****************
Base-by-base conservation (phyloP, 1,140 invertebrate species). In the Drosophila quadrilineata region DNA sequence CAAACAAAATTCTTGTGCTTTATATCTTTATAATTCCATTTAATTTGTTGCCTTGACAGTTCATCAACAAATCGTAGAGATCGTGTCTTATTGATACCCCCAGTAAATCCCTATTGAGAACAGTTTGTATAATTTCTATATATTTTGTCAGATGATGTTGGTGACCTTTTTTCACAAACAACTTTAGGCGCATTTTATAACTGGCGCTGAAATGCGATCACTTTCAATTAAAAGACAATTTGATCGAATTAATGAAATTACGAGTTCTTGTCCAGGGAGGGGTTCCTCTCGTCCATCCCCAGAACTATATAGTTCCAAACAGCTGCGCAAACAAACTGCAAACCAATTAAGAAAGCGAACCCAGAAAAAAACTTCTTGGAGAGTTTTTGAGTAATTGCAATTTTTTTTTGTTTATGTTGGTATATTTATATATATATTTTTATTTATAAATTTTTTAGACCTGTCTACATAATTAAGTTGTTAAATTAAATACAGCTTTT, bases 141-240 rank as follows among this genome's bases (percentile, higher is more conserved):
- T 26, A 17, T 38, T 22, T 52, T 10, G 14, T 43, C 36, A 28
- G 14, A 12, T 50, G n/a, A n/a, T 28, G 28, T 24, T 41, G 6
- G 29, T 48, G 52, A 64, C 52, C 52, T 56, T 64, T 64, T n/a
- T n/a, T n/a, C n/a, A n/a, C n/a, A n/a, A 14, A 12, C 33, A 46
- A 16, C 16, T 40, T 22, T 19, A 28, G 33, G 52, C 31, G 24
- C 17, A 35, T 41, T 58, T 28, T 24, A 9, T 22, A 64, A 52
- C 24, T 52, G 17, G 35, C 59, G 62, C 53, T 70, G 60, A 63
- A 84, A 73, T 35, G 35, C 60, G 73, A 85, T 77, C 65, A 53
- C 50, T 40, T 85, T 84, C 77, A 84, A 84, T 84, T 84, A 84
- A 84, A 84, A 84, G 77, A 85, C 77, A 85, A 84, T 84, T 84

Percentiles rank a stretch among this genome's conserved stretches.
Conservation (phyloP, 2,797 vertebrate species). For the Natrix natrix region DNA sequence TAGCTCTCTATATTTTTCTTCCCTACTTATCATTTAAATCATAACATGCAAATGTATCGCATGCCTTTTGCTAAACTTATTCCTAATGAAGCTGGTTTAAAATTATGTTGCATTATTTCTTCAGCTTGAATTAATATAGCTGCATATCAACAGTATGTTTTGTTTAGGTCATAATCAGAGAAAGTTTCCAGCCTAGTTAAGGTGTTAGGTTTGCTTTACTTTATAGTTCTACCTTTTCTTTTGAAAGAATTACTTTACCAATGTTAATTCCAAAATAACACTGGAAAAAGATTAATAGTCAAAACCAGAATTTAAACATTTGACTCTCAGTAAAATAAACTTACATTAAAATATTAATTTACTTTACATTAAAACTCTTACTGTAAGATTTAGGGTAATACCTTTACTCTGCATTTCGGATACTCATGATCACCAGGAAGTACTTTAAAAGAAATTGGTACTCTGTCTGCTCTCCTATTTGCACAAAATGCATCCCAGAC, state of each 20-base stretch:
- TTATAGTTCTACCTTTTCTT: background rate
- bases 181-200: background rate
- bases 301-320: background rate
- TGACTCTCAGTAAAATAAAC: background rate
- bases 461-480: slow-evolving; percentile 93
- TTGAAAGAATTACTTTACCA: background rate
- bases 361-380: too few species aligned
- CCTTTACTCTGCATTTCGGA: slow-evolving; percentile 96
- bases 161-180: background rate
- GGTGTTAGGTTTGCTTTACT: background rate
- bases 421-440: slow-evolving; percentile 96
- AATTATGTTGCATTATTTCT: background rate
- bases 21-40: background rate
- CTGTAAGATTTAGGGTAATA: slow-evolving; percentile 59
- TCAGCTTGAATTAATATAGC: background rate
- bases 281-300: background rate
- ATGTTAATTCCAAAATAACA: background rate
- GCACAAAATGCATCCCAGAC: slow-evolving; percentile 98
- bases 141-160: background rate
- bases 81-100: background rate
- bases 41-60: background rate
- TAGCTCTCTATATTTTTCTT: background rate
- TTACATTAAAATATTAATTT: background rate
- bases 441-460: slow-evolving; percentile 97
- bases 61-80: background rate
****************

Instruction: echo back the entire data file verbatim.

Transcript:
Base-by-base conservation (phyloP, 1,140 invertebrate species). In the Drosophila quadrilineata region DNA sequence CAAACAAAATTCTTGTGCTTTATATCTTTATAATTCCATTTAATTTGTTGCCTTGACAGTTCATCAACAAATCGTAGAGATCGTGTCTTATTGATACCCCCAGTAAATCCCTATTGAGAACAGTTTGTATAATTTCTATATATTTTGTCAGATGATGTTGGTGACCTTTTTTCACAAACAACTTTAGGCGCATTTTATAACTGGCGCTGAAATGCGATCACTTTCAATTAAAAGACAATTTGATCGAATTAATGAAATTACGAGTTCTTGTCCAGGGAGGGGTTCCTCTCGTCCATCCCCAGAACTATATAGTTCCAAACAGCTGCGCAAACAAACTGCAAACCAATTAAGAAAGCGAACCCAGAAAAAAACTTCTTGGAGAGTTTTTGAGTAATTGCAATTTTTTTTTGTTTATGTTGGTATATTTATATATATATTTTTATTTATAAATTTTTTAGACCTGTCTACATAATTAAGTTGTTAAATTAAATACAGCTTTT, bases 141-240 rank as follows among this genome's bases (percentile, higher is more conserved):
- T 26, A 17, T 38, T 22, T 52, T 10, G 14, T 43, C 36, A 28
- G 14, A 12, T 50, G n/a, A n/a, T 28, G 28, T 24, T 41, G 6
- G 29, T 48, G 52, A 64, C 52, C 52, T 56, T 64, T 64, T n/a
- T n/a, T n/a, C n/a, A n/a, C n/a, A n/a, A 14, A 12, C 33, A 46
- A 16, C 16, T 40, T 22, T 19, A 28, G 33, G 52, C 31, G 24
- C 17, A 35, T 41, T 58, T 28, T 24, A 9, T 22, A 64, A 52
- C 24, T 52, G 17, G 35, C 59, G 62, C 53, T 70, G 60, A 63
- A 84, A 73, T 35, G 35, C 60, G 73, A 85, T 77, C 65, A 53
- C 50, T 40, T 85, T 84, C 77, A 84, A 84, T 84, T 84, A 84
- A 84, A 84, A 84, G 77, A 85, C 77, A 85, A 84, T 84, T 84

Percentiles rank a stretch among this genome's conserved stretches.
Conservation (phyloP, 2,797 vertebrate species). For the Natrix natrix region DNA sequence TAGCTCTCTATATTTTTCTTCCCTACTTATCATTTAAATCATAACATGCAAATGTATCGCATGCCTTTTGCTAAACTTATTCCTAATGAAGCTGGTTTAAAATTATGTTGCATTATTTCTTCAGCTTGAATTAATATAGCTGCATATCAACAGTATGTTTTGTTTAGGTCATAATCAGAGAAAGTTTCCAGCCTAGTTAAGGTGTTAGGTTTGCTTTACTTTATAGTTCTACCTTTTCTTTTGAAAGAATTACTTTACCAATGTTAATTCCAAAATAACACTGGAAAAAGATTAATAGTCAAAACCAGAATTTAAACATTTGACTCTCAGTAAAATAAACTTACATTAAAATATTAATTTACTTTACATTAAAACTCTTACTGTAAGATTTAGGGTAATACCTTTACTCTGCATTTCGGATACTCATGATCACCAGGAAGTACTTTAAAAGAAATTGGTACTCTGTCTGCTCTCCTATTTGCACAAAATGCATCCCAGAC, state of each 20-base stretch:
- TTATAGTTCTACCTTTTCTT: background rate
- bases 181-200: background rate
- bases 301-320: background rate
- TGACTCTCAGTAAAATAAAC: background rate
- bases 461-480: slow-evolving; percentile 93
- TTGAAAGAATTACTTTACCA: background rate
- bases 361-380: too few species aligned
- CCTTTACTCTGCATTTCGGA: slow-evolving; percentile 96
- bases 161-180: background rate
- GGTGTTAGGTTTGCTTTACT: background rate
- bases 421-440: slow-evolving; percentile 96
- AATTATGTTGCATTATTTCT: background rate
- bases 21-40: background rate
- CTGTAAGATTTAGGGTAATA: slow-evolving; percentile 59
- TCAGCTTGAATTAATATAGC: background rate
- bases 281-300: background rate
- ATGTTAATTCCAAAATAACA: background rate
- GCACAAAATGCATCCCAGAC: slow-evolving; percentile 98
- bases 141-160: background rate
- bases 81-100: background rate
- bases 41-60: background rate
- TAGCTCTCTATATTTTTCTT: background rate
- TTACATTAAAATATTAATTT: background rate
- bases 441-460: slow-evolving; percentile 97
- bases 61-80: background rate